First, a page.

integrity

THE POWER IN BUILDING & BREAKING INTEGRITY

“Beyond our ideas of right-doing and wrong-doing, there is a field. I’ll meet you there.” -Rumi chy's broken potteryConsider that integrity is just the system working.  Integrity shows the solid strength of a person, an organization, a container.  If integrity is out, it doesn’t mean that there’s something wrong.  There’s nothing bad about being out of integrity, just as being in integrity doesn’t necessarily mean that there’s something right.  Integrity is just the system working as it is.

Integrity will move in and out as organizations grow, or as projects move.  I see it being as natural as seasons and as beautiful and creative as our natural planet.  As integrity moves out (say, if co-workers continuously come in late to work) then it’s a creative moment for us to see that crack in the container and decide to recommit to coming in on time or create a new system that better matches what we’re committed to (maybe set a new start time, and be committed to that).  If being your word is a source of power… being out of integrity is your ability to stretch and grow.  The trick is to not make yourself or the organization wrong when you are out of integrity.

Consider that we are constantly repeating ourselves to create a strong structure.  Every time we show up on time, we are strengthening the container for that commitment on being on time. Every time I am deciding to leave (so as to arrive on time or not) I am reaffirming or breaking my integrity. That moment of choice is creative. One of my favorite theorists, Judith Butler explains how repetition creates an opening for choice and re-evaluation.  She uses the concept to describe how social norms are created and maintained as dissent comes up and the repetition of thoughts and beliefs re-attach what is created to be “normal” or “central”.  In this, she explains, we have an opportunity to re-evaluate and envision various options:  just as we are about to repeat, we see the possibility of change (see: Gender Trouble).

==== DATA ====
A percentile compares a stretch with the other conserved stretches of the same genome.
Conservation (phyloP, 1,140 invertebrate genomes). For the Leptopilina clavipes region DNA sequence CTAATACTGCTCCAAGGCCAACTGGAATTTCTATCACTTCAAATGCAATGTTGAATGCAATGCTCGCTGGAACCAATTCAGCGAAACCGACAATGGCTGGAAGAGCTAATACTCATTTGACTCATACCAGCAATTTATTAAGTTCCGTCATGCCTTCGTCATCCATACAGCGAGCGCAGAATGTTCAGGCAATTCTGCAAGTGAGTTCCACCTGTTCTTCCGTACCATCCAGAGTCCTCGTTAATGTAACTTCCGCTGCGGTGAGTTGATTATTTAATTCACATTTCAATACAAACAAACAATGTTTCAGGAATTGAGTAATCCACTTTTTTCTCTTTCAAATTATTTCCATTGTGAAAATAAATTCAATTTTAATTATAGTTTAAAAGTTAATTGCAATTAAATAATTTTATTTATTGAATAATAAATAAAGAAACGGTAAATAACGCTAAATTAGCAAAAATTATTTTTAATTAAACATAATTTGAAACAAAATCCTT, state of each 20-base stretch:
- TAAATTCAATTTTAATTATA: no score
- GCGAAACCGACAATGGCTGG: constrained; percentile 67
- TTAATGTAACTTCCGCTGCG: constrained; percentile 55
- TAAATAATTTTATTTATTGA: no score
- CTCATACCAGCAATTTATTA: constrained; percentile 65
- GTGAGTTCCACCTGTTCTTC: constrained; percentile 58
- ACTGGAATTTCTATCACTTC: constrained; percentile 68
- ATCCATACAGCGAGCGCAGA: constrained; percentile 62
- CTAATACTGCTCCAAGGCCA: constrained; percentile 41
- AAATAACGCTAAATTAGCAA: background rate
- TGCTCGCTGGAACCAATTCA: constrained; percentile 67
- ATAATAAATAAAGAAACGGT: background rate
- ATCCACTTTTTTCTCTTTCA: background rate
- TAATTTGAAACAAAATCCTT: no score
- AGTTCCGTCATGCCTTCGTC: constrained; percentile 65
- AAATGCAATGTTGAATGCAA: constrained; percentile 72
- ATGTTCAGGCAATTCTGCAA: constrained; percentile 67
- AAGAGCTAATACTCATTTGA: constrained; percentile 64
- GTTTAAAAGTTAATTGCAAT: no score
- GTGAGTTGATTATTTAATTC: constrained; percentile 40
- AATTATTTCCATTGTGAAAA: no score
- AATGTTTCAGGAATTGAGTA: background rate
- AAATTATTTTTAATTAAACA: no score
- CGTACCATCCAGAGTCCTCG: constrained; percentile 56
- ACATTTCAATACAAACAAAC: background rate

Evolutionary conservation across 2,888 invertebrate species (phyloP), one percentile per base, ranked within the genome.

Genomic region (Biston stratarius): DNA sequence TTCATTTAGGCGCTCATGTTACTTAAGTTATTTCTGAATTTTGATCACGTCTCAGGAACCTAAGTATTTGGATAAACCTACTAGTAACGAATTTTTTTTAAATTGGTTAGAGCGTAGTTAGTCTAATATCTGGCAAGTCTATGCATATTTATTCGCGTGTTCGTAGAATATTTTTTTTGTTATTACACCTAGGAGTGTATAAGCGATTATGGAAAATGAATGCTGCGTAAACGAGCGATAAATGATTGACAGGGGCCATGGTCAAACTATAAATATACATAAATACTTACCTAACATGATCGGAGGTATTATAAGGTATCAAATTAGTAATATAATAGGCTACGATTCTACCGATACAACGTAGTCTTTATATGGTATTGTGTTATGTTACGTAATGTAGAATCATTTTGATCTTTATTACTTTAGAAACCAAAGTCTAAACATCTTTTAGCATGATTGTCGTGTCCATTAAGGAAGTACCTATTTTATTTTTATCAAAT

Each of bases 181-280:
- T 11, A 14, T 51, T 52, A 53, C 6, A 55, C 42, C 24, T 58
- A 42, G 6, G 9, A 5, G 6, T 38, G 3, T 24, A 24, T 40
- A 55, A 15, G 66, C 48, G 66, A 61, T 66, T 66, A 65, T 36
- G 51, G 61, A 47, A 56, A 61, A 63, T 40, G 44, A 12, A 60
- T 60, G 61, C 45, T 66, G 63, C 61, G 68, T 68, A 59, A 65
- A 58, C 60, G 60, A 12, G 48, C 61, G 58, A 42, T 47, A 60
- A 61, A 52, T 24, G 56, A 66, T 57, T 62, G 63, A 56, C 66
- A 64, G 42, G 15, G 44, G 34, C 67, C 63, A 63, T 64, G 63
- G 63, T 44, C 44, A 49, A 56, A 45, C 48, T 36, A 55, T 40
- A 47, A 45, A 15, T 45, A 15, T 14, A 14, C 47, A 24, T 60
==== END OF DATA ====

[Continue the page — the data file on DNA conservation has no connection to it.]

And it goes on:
US Property No TrespassingI can see that being out of integrity works in the same way.  Again, integrity is the system working… and maybe the system isn’t what you’re committed to.  An example of this is a story of how a friend of mine walked in protest onto the property of WHINSEC, a combat training facility in Georgia.  From the government’s view, he was out of integrity and against the assumed/regulated commitment to the security for that facility.  From his perspective (and those activists that walked with him), his breaking of that security was an opportunity to address the unworkable military system.  His breaking of the law provided an opportunity to speak in court regarding the human rights violations of that facility and bring in those objections to the table in an official setting.  He was arrested, tried and convicted and his statements were recorded and publicized.  Josh was jailed for 60 days. As a United States citizen, he was out of integrity. As an activist dedicated to human rights, he was in his own integrity.

Josh Prisoner of ConscienceI use this example to show how being out of integrity is a moment for re-choice.  Whether you go out of integrity with being on time or not paying your taxes… these times are opportunities to choose and re-choose what you are committed to.  As a citizen in a larger container called the United States, we might be out of integrity and break the law. These moments create a tear in the system and thus create the opportunity for conversation and the possibility of a shift in the structure.  There’s nothing wrong with being out of integrity (no matter how big or small), only the opportunity to repeat, to disrupt and to reform.  Integrity helps us move, flex and grow and is necessary to create a vibrant and dynamic space.

Where are you out of integrity?  What are you creating?

 

This was a post that I wrote for my personal blog, Deconstruction Crafts.

Happy Birthday, Wendy... don't forget to write!